As the Boy Scout leaders were gathering back to class, the girls came to the front and began their demonstration. One of the girls picked up a semi-automatic pistol loaded with dummy ammunition. She said to the other, “Look at my dad’s gun. It’s OK since my parents are not at home.” The other girl responded, “I don’t think we should be messing with that.” She then took the gun from the first girl’s hand and while keeping it pointed in a safe direction, removed the source of ammunition, worked the action back and forth ejecting the dummy round in the chamber, locked the slide back, then visually and physically inspected the chamber. She then placed the gun back on the table. I then asked them how many of their own kids could do that? I didn’t see enough hands raised. I told them that they had work to do.

When you start teaching your children about gun safety and the proper use of firearms all depends upon their development. There are five stages of child development. These are newborn (1-2 months), infant (3-12 months), toddler (1-3 years), preschool (3-5 years), and school age (6-17 years). It is the last three stages—toddler, preschool and school age—on which parents need to focus.

It is during the toddler stage when we start teaching children right from wrong. This is also the stage that we teach children the meaning of the word “no.” It is about associating a word to an object. In this case, the word “no” is related to a potentially dangerous object. We do this to keep them safe.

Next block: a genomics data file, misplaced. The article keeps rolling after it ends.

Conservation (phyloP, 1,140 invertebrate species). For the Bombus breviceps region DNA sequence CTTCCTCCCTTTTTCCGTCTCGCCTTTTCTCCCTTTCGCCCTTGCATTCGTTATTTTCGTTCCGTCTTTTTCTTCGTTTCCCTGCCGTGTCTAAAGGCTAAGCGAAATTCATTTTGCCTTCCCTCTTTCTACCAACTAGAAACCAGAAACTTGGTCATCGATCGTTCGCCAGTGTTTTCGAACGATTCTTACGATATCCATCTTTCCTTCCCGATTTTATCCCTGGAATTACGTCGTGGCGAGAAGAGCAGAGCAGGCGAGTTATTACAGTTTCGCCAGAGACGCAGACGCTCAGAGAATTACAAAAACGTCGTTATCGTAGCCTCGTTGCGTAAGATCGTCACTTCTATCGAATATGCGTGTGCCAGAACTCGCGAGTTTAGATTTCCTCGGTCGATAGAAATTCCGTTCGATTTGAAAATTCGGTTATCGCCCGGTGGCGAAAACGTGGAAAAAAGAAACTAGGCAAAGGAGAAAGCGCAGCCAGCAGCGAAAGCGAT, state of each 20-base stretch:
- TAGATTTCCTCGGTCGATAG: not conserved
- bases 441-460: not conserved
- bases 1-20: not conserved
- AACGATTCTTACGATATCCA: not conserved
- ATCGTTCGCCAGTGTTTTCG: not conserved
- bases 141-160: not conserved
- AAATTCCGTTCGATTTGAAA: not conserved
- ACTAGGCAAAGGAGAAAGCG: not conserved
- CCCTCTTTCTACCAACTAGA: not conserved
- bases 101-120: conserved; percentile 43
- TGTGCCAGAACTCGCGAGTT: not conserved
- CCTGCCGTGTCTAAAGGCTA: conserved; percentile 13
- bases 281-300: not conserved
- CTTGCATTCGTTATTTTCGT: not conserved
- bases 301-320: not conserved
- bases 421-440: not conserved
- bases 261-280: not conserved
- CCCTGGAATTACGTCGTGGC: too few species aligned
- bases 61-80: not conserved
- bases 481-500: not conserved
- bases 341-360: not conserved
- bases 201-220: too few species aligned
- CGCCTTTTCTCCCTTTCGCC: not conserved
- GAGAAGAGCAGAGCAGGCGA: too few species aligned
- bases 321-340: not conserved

Most parents remember teaching children not to touch everyday items in their homes that could injure them. We treat these items like responsible gun owners should treat their firearms. We secure these potentially dangerous items so our children cannot get to them such as adding covers and plastic plugs to electrical outlets, placing childproof locks on the knife drawer and on cabinets where we keep our household cleaning chemicals, and very importantly, locking up our firearms. The difference is many parents show dangerous household items to their children with a stern, “NO!” so they can associate the item with the word, but they never expose them to any firearm that may be locked up in the house.